Picture a single guy who has gotten a bit tired of the single life.

He doesn't know many women, let alone gone on any dates recently, and he figures he knows the source of his problem:

He just needs to meet more girls, and his dating dilemma will sort itself out.

He starts putting it out there on social that he's available. He attends speed dating events and invests time and money to go to the club or a matchmaker service, expecting that all of these actions will land him the girl that's right for him.

Simple.

But do you see where our friend here has made a big assumption?

He is assuming that just because he's meeting women, that some lady is obligated to date him.

What if his strategy when meeting someone is to ask them to marry him on the first date? What if he's incredibly obnoxious? What if she has opposing values? What if he doesn't communicate anything unique or different about him?

What if he never showers?

Would that affect his success rate?

By spending time or money "advertising" himself (note the marketing analogy I'm building here!), and not investing in building meaningful relationships, all he is really doing is speeding up the process of rejection.

If you asked him how the hunt is going, he will throw his hands up in the air and say: "I've tried EVERYTHING! Speed dating, social, going out to clubs… NOTHING WORKS. They are all a big scam"

Sound familiar at all? Have you heard someone in business say something like:

"I tried Facebook, billboards, newspaper, TV, Instagram etc… I spent a bunch of money and none of them worked!"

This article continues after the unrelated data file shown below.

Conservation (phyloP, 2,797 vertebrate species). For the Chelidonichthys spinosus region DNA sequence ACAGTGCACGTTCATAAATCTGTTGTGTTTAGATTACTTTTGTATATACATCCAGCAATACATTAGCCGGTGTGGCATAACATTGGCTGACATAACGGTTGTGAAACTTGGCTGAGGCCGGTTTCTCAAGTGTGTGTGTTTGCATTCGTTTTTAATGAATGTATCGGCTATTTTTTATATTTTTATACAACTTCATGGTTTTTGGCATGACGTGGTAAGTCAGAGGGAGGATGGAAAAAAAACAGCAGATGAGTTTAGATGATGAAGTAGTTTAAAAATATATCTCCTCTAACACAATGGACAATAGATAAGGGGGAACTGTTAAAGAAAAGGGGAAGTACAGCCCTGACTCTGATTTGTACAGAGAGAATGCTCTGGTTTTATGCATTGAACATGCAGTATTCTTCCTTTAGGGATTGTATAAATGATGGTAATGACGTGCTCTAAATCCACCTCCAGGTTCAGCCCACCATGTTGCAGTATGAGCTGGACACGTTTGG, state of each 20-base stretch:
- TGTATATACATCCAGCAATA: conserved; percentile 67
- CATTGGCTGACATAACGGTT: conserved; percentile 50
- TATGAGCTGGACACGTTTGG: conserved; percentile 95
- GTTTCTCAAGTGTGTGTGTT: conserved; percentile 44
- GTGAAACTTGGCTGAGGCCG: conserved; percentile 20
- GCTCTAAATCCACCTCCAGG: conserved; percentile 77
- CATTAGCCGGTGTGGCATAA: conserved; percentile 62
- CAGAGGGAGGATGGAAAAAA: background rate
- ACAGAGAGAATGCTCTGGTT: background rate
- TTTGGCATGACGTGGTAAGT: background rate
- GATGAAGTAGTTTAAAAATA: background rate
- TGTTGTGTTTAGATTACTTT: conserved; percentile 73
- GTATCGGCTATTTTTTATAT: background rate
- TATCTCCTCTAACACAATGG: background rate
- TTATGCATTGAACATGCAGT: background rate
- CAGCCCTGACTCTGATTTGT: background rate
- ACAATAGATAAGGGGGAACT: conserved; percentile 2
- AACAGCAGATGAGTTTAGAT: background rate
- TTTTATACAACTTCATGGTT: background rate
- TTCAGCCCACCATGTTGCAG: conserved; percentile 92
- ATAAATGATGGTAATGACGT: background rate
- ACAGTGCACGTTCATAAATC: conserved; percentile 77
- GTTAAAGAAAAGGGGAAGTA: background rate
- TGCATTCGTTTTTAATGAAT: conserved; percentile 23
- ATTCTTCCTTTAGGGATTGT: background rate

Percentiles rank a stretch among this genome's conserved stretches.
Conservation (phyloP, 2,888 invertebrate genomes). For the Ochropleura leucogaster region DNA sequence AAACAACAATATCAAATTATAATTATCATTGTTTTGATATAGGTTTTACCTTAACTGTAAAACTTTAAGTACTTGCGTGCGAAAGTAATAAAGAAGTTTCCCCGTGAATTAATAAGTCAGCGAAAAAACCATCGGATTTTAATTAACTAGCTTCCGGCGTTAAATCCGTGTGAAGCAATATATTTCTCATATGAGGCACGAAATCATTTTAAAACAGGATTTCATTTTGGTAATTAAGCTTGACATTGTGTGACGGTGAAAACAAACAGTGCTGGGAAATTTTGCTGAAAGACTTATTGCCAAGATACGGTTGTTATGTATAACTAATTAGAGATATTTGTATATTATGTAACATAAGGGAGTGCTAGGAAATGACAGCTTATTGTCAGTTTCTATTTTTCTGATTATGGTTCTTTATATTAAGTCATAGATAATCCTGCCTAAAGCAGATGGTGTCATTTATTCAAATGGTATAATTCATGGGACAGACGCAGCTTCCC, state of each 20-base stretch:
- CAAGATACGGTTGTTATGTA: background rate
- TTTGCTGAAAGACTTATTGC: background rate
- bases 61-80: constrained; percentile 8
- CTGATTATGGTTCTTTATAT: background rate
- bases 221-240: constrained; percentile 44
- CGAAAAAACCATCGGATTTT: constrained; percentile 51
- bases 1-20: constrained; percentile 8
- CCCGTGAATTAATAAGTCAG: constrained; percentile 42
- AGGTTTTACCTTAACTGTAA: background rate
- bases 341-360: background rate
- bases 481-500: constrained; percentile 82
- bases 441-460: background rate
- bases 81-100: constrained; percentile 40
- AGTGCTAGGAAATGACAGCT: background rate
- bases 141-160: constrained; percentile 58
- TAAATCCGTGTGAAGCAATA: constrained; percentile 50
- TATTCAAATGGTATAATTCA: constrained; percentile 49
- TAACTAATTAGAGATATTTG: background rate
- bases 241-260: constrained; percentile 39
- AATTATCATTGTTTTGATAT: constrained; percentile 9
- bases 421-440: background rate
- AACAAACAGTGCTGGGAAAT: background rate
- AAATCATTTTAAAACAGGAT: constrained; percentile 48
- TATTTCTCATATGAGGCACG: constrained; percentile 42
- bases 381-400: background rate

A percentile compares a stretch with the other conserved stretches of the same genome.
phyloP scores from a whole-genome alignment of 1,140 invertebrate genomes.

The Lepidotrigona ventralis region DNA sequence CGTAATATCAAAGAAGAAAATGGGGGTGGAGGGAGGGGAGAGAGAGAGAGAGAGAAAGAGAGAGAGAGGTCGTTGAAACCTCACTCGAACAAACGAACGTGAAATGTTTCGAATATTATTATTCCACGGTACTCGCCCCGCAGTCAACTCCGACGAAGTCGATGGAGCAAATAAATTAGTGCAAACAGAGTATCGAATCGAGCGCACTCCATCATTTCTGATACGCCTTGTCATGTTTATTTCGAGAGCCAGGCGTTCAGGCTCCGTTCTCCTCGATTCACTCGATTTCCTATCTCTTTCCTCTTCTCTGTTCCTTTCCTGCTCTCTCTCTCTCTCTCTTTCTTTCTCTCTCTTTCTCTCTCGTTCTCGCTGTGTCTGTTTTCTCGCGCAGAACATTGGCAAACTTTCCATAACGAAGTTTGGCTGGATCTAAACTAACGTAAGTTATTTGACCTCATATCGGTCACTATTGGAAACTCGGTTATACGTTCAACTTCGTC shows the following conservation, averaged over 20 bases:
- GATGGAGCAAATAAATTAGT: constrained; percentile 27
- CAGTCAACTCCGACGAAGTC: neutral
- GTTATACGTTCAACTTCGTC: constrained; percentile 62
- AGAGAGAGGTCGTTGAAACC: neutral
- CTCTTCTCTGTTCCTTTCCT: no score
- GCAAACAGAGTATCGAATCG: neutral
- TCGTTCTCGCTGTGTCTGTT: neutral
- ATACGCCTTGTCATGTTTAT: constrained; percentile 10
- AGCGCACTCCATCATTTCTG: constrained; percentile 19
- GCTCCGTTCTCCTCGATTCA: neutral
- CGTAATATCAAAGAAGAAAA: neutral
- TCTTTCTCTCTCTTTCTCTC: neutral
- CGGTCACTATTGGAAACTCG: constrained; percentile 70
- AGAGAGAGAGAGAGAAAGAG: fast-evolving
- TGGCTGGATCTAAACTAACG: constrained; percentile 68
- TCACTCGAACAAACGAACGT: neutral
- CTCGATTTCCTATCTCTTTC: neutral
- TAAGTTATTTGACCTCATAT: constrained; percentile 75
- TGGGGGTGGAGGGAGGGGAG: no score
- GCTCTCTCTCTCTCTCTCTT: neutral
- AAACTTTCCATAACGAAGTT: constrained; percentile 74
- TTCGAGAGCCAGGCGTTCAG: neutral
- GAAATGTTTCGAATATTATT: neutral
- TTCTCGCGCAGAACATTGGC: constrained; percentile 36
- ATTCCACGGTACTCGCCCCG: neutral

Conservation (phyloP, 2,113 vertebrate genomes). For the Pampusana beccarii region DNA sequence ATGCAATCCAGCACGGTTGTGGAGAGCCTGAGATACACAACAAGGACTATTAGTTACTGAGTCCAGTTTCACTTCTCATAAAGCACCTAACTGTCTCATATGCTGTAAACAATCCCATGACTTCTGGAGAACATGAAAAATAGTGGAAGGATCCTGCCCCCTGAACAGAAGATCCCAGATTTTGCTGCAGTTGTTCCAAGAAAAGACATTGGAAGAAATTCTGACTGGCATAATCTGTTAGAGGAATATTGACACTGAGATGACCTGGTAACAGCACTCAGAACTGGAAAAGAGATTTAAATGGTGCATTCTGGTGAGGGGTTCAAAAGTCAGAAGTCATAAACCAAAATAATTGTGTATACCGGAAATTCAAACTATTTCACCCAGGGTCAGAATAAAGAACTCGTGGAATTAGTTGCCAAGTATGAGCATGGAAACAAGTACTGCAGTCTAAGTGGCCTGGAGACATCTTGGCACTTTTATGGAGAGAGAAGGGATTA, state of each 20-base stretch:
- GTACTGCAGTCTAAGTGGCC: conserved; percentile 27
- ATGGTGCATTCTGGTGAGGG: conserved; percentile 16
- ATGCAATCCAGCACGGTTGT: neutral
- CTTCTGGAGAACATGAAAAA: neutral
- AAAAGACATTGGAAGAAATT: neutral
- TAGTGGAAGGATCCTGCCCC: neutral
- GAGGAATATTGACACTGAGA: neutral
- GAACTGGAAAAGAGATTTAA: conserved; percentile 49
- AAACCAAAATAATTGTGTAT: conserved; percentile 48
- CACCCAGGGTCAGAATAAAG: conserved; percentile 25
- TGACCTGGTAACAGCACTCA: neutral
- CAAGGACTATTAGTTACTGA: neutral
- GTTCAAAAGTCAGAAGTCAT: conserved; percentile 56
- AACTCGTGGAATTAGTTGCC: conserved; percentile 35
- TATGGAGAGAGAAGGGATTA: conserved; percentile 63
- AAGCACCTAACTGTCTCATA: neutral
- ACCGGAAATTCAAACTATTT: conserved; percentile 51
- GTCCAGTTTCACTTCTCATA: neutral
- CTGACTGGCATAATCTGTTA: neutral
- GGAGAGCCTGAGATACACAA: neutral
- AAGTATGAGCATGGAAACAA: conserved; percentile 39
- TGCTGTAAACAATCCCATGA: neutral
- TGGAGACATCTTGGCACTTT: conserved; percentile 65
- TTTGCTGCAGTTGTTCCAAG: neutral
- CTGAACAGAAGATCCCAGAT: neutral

Almost every time you advertise, it works exactly as intended. Advertising does not promise you, customers. It promises to put you in front of your customers.

But just like our hapless hero in the earlier story, just because you advertise your availability, doesn't mean anyone has to buy from you. And as a business, we need to drop any sort of entitlement out of our mindsets.

Just because you spent $1000 on Facebook ads and got nothing, doesn't mean it doesn't work, or that your clients aren't there.

It just means that you don't know how to build a relationship with people from that end of town.

Marketing really is a lot like relationships.

Most of us aren't innately good at it. We have to practice good skills and habits.

We as business owners need to figure out how to develop business "relationship" skills:

  • Get and hold someone's attention
  • Show respect.
  • Show interest in them.
  • Don't talk about you all the time.
  • Give more than you expect in return.
  • Make the process of taking the next step easier, when THEY are ready, not just you.
  • Build TRUST.

Because if you don't have all these skills down pat, then all advertising does is speed up the process of people saying no to you.

No one is entitled to have someone date them, no matter how good of a catch THEY think they are. So too no business is entitled to have a customer buy from them, no matter how good THEY think they are.

It takes two people's consent to make a relationship work long term.